By Stephen Young
By Stephen Young
By Stephen Young
By Jim Schutze
By Rachel Watts
By Lauren Drewes Daniels
Never thought I'd feel sorry for a Hummer owner.
Never thought I'd start a Josh Howard column with this word:
But because being a racist trumps being unpatriotic and because Mark Cuban is as ballsy as he is brilliant, the Dallas Mavericks' forward's recent verbal flag-burning isn't the most nauseating transgression in town. Neither, surprisingly, is that old man's videoed vandalizing of a Southlake Hummer.
Nope, but try the disgusting and frightening reactions to Howard's action.
" ...dumb coon nigger."
" ...throwing spears in Africa."
Had enough? Me too.
I won't waste too much precious space trying to defend Howard's vulgar dissing of the national anthem at a charity function in July. After the First Amendment—the part protecting freedom of speech—his point pretty much dissolves into nothing more than a fool keepin' it real with other fools. Whatever the motivation or explanation, Howard comes off despicable.
But Cuban, visionary rebel that he is, sees things differently. The guy who turned himself into a billionaire by turning a computer into a radio and the Mavericks into winners has somehow turned Howard into a sympathetic figure.
Brace yourself. It's a jarring road to enlightenment.
Just 18 months removed from being an All-Star with a new $40 million contract and seemingly unlimited basketball and marketing potential, Howard has had a bummer summer. He admitted to smoking pot, staged a birthday party during the playoffs, was arrested for drag racing in North Carolina and responded with almost violent agitation when asked about the incidents at his charity softball game in DeSoto. With an amateur video camera rolling at Allen Iverson's charity flag football game in Landover, Maryland, Howard draped a white towel over his head during the national anthem and said:
"The Star Spangled Banner's going on right now, and I don't celebrate that shit. I'm black."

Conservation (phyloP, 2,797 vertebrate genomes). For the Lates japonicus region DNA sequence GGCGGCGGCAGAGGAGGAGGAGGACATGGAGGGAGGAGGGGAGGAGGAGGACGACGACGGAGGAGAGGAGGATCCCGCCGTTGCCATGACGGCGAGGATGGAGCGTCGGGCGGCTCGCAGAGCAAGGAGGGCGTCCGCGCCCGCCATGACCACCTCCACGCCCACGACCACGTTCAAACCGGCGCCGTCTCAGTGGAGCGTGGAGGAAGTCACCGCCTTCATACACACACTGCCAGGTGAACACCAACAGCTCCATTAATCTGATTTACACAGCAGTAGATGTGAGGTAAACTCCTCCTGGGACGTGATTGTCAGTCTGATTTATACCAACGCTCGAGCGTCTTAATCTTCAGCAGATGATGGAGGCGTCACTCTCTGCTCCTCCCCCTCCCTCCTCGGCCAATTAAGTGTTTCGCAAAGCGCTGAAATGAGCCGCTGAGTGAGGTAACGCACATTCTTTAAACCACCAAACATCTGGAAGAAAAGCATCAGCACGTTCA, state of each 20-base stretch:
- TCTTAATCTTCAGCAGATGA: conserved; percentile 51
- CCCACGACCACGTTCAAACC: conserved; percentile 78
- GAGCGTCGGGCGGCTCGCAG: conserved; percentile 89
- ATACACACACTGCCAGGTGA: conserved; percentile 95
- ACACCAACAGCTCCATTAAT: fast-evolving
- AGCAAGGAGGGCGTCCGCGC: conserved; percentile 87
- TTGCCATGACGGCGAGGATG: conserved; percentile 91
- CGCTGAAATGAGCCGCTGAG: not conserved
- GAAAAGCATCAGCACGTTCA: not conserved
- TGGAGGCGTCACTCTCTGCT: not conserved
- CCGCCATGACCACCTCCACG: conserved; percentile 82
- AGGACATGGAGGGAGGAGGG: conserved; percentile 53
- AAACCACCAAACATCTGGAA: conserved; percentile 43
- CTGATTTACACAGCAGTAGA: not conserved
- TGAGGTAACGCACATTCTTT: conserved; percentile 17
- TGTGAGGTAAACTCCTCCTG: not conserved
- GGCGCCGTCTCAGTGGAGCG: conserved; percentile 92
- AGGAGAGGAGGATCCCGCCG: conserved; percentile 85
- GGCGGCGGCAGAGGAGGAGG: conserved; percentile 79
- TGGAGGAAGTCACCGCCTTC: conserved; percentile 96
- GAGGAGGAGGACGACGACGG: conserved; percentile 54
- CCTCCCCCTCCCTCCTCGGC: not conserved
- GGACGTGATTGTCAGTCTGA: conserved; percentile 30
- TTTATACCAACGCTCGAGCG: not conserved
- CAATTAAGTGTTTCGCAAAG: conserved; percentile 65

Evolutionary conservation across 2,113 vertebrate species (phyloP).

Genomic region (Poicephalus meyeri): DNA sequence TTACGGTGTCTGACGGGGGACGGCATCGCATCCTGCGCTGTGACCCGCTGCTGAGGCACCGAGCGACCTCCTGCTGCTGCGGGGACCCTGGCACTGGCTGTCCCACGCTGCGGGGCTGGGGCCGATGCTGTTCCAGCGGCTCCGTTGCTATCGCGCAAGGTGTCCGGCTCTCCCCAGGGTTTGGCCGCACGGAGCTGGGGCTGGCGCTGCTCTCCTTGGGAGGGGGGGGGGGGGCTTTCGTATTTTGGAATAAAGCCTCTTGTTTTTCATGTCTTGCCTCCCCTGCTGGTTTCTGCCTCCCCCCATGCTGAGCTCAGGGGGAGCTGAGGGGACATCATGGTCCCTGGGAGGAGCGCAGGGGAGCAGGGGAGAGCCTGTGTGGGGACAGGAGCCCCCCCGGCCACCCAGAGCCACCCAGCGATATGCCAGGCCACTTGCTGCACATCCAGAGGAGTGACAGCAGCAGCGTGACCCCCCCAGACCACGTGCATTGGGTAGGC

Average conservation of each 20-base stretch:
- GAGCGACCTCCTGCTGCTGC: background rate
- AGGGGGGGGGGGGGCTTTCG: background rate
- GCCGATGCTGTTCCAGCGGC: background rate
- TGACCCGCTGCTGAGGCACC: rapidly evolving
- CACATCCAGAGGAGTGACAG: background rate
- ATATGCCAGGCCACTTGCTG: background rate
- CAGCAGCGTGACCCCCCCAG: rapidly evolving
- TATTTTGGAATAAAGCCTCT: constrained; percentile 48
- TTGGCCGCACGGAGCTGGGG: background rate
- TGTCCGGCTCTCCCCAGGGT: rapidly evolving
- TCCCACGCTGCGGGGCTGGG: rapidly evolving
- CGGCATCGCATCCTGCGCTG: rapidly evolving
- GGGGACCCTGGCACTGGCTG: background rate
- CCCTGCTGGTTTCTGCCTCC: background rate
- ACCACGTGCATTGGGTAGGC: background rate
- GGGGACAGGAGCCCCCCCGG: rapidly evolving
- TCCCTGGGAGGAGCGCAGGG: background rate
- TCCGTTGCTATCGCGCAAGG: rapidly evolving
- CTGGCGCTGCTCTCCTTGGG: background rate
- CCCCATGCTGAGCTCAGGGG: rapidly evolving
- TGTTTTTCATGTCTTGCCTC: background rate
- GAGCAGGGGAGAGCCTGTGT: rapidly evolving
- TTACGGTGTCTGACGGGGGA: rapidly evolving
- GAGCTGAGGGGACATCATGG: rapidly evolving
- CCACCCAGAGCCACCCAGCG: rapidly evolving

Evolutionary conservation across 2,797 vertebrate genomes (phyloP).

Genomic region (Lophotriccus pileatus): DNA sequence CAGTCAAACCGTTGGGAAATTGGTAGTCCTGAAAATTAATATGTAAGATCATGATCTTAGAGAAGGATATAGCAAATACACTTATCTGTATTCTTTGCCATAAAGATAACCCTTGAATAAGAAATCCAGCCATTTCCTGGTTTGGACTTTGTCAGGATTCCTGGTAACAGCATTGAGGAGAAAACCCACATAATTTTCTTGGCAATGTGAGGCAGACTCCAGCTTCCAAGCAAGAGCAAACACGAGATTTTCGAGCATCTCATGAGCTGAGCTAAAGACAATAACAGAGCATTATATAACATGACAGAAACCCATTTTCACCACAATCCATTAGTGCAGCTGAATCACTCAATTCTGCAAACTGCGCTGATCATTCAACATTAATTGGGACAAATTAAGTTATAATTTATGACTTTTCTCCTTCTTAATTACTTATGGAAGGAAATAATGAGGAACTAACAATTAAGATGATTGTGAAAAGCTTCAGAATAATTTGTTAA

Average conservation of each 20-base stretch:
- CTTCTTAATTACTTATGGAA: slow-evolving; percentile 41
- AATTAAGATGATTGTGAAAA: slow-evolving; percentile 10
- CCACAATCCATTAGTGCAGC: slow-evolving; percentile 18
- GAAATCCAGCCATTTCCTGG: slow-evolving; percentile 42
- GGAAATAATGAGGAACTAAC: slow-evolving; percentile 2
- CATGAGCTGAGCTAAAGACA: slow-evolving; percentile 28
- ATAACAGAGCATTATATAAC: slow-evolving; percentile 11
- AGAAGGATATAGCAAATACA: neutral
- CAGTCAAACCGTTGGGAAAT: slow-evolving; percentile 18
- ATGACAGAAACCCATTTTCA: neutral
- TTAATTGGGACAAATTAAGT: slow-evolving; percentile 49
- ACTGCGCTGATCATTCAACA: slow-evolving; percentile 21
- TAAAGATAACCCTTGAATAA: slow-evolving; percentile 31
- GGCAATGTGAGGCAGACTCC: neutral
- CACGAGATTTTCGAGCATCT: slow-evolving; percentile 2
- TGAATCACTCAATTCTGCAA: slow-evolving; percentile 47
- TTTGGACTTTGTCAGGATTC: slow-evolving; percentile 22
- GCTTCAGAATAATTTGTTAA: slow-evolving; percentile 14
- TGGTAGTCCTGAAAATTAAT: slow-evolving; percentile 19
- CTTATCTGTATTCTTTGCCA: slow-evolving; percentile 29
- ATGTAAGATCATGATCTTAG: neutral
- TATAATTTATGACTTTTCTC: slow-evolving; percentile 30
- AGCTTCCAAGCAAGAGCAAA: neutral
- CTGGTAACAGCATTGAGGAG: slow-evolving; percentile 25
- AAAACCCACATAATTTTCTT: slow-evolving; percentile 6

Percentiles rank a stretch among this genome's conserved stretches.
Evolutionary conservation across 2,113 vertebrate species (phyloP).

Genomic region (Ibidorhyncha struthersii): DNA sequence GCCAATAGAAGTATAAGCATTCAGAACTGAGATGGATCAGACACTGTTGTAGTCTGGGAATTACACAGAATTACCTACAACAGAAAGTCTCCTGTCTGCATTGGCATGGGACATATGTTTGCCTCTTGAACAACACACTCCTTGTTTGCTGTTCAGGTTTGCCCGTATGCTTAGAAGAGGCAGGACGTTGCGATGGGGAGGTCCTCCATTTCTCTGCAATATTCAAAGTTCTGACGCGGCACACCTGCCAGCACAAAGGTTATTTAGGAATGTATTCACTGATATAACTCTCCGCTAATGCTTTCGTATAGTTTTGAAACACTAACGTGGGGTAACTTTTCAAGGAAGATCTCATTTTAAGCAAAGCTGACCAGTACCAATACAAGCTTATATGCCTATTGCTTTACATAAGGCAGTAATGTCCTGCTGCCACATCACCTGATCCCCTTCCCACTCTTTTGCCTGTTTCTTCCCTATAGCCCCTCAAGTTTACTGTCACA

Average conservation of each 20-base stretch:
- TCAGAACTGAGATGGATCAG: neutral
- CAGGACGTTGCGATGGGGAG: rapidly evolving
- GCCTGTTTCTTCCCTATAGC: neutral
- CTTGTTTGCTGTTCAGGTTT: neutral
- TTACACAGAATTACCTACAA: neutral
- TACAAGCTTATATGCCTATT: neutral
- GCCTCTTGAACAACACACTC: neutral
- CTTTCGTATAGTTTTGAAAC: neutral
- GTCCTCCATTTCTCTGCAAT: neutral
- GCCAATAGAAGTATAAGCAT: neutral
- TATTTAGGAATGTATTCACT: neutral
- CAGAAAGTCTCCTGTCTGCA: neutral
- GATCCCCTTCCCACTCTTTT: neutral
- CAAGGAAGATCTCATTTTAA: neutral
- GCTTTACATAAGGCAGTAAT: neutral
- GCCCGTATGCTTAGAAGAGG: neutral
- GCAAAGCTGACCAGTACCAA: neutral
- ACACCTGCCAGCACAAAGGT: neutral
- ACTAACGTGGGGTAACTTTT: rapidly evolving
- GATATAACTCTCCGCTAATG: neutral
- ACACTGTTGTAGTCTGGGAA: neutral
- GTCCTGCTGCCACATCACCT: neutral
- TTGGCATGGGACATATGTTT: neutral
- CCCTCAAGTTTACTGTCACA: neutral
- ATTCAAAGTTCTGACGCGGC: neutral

(Pregnant pause for cringing.)
The good news: Josh does a lot of charity work.
The bad news: He can't keep his mouth shut.
Considering our global reputation and current financial nosedive toward the next Great Depression, it's understandable to see people exhibiting animosity toward America these days. But Josh Howard? The role of disenfranchised minority fits him about as comfortably as John McCain promoting himself as the candidate of change.
He can embrace ghetto culture and smoke pot and drive 94 in a 55 all he wants, but I'm not convinced Howard believes what he said. I've interviewed Howard for years, watched him stand—head bowed and eyes always closed—for countless pre-game anthems and once sat with him for 90 minutes for an Observer cover story. Ugly as this all is, it's even more uncharacteristic. Honestly, I'd be more offended if he consistently thought it than the fact that he flippantly said it. Give me a moment's verbal lapse over an ingrained doctrine any day.
To me it smells a little like four buddies golfing or hunting or bowling or whatever and one telling an alarmingly insensitive joke. You—well, most of you anyway—don't laugh. But neither do you eternally condemn him, hang him or tell him to pack his spears for Africa.
I'm not letting Howard off the hook under the guise of joking. He needs to admit he was wrong and publicly apologize. Now. But if it was just Josh and his dudes goofin' off during the anthem, it wasn't intended for the world to see. Doesn't justify it. Just changes the context. Dramatically.
Think about the things you've said—or typed—in seemingly private moments, only to have them suddenly, surprisingly broadcast on the Internet.
"Everything was done in a joking matter," Baltimore rapper Los said on an edition of ESPN's Outside the Lines last week. Los says he was the man behind the camera, but not the video's posting. "This thing's getting blown way out of proportion. It's horrible. Everybody knows Josh is a great guy. The fact of the matter is that we shouldn't have been talking during the national anthem. Period."
The Constitution may guarantee freedom of expression, but it does not promise protection from the ensuing racist repercussions and vitriolic backlash. That, apparently, is Cuban's job.
The owner is playing more big brother than big boss, perfectly turning the tables and throwing an ice cold bucket of "Look over here!" on Howard's firestorm.
As the video clip featuring Howard's 11-second faux pas began circulating last week, Cuban began receiving e-mails. Abrasive, angry e-mails, some with venomous tones that would make even David Duke blush. They were aimed at Howard. They were directed to Cuban.
They were destined—ironically—for all to see.
In a posting to his Internet blog (blogmaverick.com) last Friday titled "Thanks for the Advice on Josh Howard," Cuban published a litany of e-mails—profanity, racism, names and e-mail addresses included.
"Wanted to thank all of you who took the time to email me with your comments on how best to deal with Josh," Cuban wrote. "They were so good, I thought I would share a few of them with everyone. Including the email addresses of those who were bold enough to use real email addresses. Josh realizes his comments were wrong, he understands why people are upset. He knows he has made a mistake, has apologized and will work with us. Beyond that, it's a private issue."